Jump to content

Belt course

From Wikipedia, the free encyclopedia
(Redirected from Stringcourse)
A highly decorative terra-cotta belt course between the brick and stone wall materials.

In Jamaican building construction, "Belt course" otherwise called "Belting" refers to a continuous concrete beam or slab that is boxed and cast across the top of the wall spanning the concrete blocks and tying in all columns to provide structural support and to carry the weight of the roof or another story. The slabs or beams across windows and doors are called "Lintel" and are there for structural support.

A belt course, also called a string course or sill course,[1] is a continuous row or layer of stones or brick set in a wall.[2] Set in line with window sills, it helps to make the horizontal line of the sills visually more prominent. Set between the floors of a house, it helps to make the separate floors distinguishable from the exterior of the building.[3]

The belt course often projects from the side of the building.[2] Georgian architecture is notable for the use of belt courses.[3]

Although the belt course has its origins as a structural component of a building,[3] by the 18th century it was almost purely a decorative element and had no functional purpose. In brick or stone buildings taller than three stories, however, a shelf angle is usually used to transfer the load of the wall to a hidden, interior steel wall. Flashing is used to cover the space exposed by the shelf angle to help limit the intrusion of water. Where flashing is considered aesthetically unpleasing, a belt course is often used.[4]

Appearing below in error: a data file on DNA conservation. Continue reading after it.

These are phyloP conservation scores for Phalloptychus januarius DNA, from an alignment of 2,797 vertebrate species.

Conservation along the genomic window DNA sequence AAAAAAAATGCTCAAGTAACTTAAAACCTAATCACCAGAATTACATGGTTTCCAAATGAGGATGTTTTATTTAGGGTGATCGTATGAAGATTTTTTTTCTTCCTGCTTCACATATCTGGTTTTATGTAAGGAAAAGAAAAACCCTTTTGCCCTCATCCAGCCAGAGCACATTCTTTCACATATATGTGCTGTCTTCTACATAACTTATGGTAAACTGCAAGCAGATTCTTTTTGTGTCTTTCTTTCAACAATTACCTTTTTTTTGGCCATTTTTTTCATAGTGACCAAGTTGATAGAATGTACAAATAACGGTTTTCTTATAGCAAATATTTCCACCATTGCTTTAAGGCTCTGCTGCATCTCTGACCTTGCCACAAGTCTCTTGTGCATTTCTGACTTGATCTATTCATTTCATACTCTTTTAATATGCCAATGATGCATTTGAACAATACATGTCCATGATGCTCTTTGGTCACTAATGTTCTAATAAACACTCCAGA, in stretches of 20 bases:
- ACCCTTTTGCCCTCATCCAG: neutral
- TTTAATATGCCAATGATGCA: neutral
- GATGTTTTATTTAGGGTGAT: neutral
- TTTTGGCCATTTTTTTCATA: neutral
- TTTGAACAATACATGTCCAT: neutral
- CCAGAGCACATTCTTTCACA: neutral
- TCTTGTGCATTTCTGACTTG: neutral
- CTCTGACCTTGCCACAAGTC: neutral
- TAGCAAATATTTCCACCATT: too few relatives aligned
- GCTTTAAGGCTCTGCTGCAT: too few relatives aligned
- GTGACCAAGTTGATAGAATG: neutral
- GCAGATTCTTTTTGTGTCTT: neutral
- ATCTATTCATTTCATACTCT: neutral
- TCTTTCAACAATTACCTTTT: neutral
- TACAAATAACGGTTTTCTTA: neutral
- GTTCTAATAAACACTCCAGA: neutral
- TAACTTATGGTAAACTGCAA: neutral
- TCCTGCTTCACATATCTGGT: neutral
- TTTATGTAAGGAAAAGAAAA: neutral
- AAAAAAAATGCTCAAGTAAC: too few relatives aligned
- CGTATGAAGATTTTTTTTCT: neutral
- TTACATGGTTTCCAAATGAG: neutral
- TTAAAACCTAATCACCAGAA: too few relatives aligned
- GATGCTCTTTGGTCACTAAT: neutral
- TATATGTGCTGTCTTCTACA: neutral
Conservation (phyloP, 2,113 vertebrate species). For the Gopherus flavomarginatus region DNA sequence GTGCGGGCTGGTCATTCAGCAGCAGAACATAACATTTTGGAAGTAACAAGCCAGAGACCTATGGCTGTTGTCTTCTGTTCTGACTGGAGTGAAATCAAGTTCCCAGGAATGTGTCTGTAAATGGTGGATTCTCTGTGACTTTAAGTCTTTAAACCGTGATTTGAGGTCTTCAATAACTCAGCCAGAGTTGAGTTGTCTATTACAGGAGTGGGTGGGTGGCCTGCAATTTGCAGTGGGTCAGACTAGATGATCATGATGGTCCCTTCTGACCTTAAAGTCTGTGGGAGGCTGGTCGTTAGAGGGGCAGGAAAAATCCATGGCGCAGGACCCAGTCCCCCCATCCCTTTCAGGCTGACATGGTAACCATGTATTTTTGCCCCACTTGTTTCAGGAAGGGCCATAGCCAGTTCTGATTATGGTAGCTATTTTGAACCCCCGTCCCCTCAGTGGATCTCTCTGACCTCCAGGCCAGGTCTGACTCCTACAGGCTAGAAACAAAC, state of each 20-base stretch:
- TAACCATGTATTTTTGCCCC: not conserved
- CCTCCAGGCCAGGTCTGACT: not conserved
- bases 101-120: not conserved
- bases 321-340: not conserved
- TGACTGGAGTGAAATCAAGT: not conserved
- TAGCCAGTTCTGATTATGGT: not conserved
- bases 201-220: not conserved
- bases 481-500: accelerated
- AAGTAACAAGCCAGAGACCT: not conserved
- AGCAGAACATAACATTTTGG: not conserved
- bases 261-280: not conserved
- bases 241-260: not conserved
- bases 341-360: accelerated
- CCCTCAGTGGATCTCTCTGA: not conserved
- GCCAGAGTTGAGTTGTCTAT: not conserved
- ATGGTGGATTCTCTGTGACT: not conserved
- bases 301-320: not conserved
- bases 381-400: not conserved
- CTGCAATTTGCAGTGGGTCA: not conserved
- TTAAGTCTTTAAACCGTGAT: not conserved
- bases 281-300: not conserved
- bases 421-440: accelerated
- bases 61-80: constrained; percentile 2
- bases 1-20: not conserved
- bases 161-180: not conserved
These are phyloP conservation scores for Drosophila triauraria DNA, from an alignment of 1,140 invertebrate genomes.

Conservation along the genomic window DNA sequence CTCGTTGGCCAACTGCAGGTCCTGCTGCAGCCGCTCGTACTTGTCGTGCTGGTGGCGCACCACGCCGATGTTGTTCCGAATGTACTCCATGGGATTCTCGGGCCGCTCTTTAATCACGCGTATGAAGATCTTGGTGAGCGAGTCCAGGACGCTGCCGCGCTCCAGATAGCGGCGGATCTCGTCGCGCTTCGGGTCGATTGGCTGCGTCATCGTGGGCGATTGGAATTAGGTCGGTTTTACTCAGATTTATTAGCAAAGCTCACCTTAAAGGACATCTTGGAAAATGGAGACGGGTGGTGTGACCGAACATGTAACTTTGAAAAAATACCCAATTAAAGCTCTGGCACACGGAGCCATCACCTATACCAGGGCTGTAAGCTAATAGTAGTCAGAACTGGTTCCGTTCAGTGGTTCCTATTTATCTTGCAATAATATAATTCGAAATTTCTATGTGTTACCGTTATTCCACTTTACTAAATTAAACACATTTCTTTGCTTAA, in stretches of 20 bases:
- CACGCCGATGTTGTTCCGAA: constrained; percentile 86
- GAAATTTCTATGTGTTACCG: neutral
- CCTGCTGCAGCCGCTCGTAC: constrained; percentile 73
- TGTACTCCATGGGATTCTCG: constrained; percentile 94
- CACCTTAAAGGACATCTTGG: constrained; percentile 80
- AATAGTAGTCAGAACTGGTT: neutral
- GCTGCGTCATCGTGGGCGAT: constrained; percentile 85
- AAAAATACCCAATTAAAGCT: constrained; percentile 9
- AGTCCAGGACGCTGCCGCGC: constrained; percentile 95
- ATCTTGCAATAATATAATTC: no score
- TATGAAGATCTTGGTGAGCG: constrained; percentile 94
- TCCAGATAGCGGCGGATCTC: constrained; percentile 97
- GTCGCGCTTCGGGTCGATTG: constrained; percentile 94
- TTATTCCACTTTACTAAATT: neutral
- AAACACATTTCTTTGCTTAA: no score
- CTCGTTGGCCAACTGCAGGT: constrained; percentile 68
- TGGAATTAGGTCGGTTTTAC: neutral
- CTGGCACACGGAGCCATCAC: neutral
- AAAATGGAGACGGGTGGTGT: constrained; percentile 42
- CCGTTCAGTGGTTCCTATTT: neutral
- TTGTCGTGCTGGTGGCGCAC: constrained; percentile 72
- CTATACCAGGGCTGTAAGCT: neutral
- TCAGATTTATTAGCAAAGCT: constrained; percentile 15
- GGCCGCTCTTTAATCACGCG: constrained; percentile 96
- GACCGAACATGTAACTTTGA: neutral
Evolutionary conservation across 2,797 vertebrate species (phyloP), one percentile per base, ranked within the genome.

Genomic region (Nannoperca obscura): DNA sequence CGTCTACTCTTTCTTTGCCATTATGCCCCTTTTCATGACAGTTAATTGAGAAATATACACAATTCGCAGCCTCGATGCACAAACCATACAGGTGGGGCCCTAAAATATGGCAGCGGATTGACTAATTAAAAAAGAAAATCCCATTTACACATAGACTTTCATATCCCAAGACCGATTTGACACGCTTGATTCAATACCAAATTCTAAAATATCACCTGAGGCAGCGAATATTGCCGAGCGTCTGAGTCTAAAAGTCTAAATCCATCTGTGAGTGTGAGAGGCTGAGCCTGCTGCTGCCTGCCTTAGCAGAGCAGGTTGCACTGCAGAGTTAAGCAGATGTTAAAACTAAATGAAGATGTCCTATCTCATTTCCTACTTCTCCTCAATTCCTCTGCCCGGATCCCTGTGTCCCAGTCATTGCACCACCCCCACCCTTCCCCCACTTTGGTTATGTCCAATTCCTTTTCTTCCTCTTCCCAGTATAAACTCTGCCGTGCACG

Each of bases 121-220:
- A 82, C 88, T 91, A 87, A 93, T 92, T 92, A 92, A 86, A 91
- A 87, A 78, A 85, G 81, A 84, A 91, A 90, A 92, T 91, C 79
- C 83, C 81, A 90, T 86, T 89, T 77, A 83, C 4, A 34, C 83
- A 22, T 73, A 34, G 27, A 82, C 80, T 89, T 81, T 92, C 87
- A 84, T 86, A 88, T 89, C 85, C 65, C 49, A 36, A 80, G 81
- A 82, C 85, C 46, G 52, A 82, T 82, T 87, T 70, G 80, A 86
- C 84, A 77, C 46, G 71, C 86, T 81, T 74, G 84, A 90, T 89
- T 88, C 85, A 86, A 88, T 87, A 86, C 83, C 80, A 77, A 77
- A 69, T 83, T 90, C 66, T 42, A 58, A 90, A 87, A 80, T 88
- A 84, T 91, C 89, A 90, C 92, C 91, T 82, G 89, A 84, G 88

See also[edit]

Course (architecture)


  1. ^ Sovinski, Rob W. (1999). Brick in the Landscape: A Practical Guide to Specification and Design. New York: John Wiley. p. 156. ISBN 9780471293583.
  2. ^ a b American Face Brick Association (1920). A Manual of Face Brick Construction. Chicago: John H. Black. p. 110.
  3. ^ a b c Morrison, Hugh (1987). "Early American Architecture: From the First Colonial Settlements to the National Period". New York: Dover Publications. pp. 305–306. ISBN 9780486254920.
  4. ^ Ballast, David Kent (2009). Architect's Handbook of Construction Detailing. Hoboken, N.J.: John Wiley & Sons. p. 93. ISBN 9780470381915.